Usually, Brian's day is not long. He leaves the house at 7:15-ish, comes home for lunch for an hour, and then heads back to his office until around 5:00. Except for on Thursdays...he gets to come home a few hours early. I usually forget that it's Thursday, and am pleasantly surprised when he walks in the door. So really, no long hours for us.
He does, however work atleast one weekend a month. We will usually do school on the Saturdays that he works. We school year round, and take a lot of breaks...so by the time his Saturday rolls around, we could use a few extra hours to complete some assignments. On the Sundays that he works, we don't go to church. I realize that one day when he is deployed again, I will have to learn to get myself and SE7EN children ready for church, but for now...we just watch Adrian Rodgers on Sunday evenings once Brian gets home.
When Brian is actually out of town, I try to keep things as normal as possible.
I repeat, keep things as normal as possible.
When we first moved down here, and Brian would be away at a training conference or the range, I would plan to spend the days (and nights) deep cleaning the house, or organizing closets, etc. I soon learned, that would make me super tired, and I would panic when it was the last day, feeling like it was probably not good to have the contents of everyones closets all over the floor upon his return. Stress. Unnecessary stress. Don't do it.
...I would also let the kids stay up late. Super late. And then we would all be super grumpy the next morning. All day. So now, bedtime is bedtime. I do, however, allow my girls who are 14 and 11 to stay up a little late. We watch a girly movie, and then they 'camp out' on the hide-a-bed sofa. Because it would be scary for me to sleep downstairs all alone, with just Baby Judah for protection. I don't stay on the computer all night, I don't read all night, and I don't cry myself to sleep (Scripture Lullabies on the iPod helps tremendously with this, especially song 6).
...I would also whine and complain to Brian on the phone. "boo hoo army crying" I try very hard not to do that anymore. He doesn't like to be away, I don't like him to be away, the kids don't like him to be away...but he's a Soldier, and sometimes soldiers have to be away. And it does no one any good to whine and cry and complain about it. Instead, I try to be encouraging. Share the good things that happened throughout the day, the cute things the kids did or said.
...I continue to ease the burden on myself by eating simply while Brian is gone. Tuna Casserole always. Brian is NOT a fan, so it's the perfect time for me (I was raised on Tuna Casserole) to make and eat one of my favorites. Pizza, delivered. And popcorn chicken or fish sticks for dinner, not lunch, is the norm. Breakfast and lunch tend to stay the same. As do our meal times.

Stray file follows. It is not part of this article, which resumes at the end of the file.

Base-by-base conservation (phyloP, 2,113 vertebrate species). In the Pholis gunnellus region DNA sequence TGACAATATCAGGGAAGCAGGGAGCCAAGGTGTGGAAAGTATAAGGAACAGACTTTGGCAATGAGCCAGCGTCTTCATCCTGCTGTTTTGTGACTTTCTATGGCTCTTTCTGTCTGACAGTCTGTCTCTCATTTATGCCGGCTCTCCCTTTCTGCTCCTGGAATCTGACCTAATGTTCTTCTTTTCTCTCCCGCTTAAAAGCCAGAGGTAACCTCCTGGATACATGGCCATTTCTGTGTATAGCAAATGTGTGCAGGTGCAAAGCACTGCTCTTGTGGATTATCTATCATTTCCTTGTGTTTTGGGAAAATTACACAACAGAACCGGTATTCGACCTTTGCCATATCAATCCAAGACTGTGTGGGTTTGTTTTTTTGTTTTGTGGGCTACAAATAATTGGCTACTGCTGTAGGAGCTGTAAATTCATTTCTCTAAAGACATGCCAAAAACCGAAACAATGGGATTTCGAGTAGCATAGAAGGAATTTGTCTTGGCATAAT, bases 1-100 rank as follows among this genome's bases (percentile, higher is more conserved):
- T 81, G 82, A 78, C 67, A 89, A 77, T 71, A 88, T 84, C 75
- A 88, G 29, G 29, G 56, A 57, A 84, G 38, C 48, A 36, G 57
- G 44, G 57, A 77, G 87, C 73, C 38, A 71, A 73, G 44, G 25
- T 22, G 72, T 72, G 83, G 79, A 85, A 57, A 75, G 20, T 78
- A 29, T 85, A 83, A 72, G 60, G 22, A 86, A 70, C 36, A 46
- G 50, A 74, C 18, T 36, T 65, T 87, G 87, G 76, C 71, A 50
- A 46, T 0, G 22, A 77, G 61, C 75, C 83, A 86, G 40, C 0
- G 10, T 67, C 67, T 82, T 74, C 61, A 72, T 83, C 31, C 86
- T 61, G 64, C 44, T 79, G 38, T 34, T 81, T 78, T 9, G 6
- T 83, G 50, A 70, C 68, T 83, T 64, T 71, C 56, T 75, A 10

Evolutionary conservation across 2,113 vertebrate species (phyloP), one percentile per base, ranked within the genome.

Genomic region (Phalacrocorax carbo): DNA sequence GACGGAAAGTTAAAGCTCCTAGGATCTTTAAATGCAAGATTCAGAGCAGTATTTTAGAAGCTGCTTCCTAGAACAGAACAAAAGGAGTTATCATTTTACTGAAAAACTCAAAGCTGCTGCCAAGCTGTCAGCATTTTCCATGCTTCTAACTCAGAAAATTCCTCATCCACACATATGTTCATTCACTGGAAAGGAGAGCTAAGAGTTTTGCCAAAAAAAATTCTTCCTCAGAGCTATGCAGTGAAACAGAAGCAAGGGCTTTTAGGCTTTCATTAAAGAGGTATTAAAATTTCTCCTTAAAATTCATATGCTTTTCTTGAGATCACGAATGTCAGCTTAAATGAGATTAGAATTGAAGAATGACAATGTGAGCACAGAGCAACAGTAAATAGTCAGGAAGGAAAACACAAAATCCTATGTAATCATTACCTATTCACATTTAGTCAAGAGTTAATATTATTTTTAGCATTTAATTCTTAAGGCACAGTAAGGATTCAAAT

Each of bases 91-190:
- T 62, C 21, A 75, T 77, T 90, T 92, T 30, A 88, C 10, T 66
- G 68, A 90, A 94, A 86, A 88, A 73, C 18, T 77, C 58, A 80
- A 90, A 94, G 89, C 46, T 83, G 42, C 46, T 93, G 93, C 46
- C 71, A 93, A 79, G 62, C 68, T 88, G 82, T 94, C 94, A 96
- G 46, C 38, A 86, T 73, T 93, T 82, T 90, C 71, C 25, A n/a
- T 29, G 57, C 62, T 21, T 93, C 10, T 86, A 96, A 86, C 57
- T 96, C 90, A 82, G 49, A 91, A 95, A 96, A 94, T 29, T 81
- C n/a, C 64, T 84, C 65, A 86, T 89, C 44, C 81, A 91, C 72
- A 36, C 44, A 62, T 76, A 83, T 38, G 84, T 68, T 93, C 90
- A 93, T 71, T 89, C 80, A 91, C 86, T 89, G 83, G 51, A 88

...We continue to do school. Because it's our routine. And routine keeps everybody sane(like normal bedtimes and meal times). Sane = NO yelling! Yelling is no good. Especially when you're playing 'single parent' for a few days.
...We don't go anywhere. Usually. Home is safe and easy. If Brian will be gone for more than a few days, I've tried to invite some friends (for myself and the kids) over about mid-way through. No Library trips. No appointments. No grocery store runs.
...Speaking of groceries...we make sure we have plenty to get through until Brian's return.
...We make sure to talk on the phone every day. And text often throughout the day. And he will almost always find the time to call when the kids are going off to bed.
Before we know it. The days (sometimes weeks) have gone by, and it's time for Brian's return. And Welcome Home Day is the best day.
There are always signs. All over the house. My kids love to make signs. And Brian has hundreds that say, "Welcome Home Daddy!"
There is a favorite dinner prepared on Welcome Home Day. The house is super cleaned on Welcome Home Day. Our bed clothes are washed on Welcome Home Day. The yard is picked up and the entry way is made 'welcoming' on Welcome Home Day.
Then he pulls in the driveway, or walks through the door, and there are squeals and hugs and endless chatting. And the tightness in my chest melts away, and the heaviness on my shoulders is lifted. I actually feel my heart swelling with love for my Soldier-Husband who just spent days or weeks away from his family, his home, his biggest responsibilities. And I feel proud. Proud that the kids and I did it. Proud that Brian serves. Proud that we can continue to be the family that we are, even through the hard times.
So breathe. Just keep swimming. Take care of your home, take care of your children...it will all be over soon.
And find comfort in the old saying, "absence makes the heart grow fonder," because it's true. So true.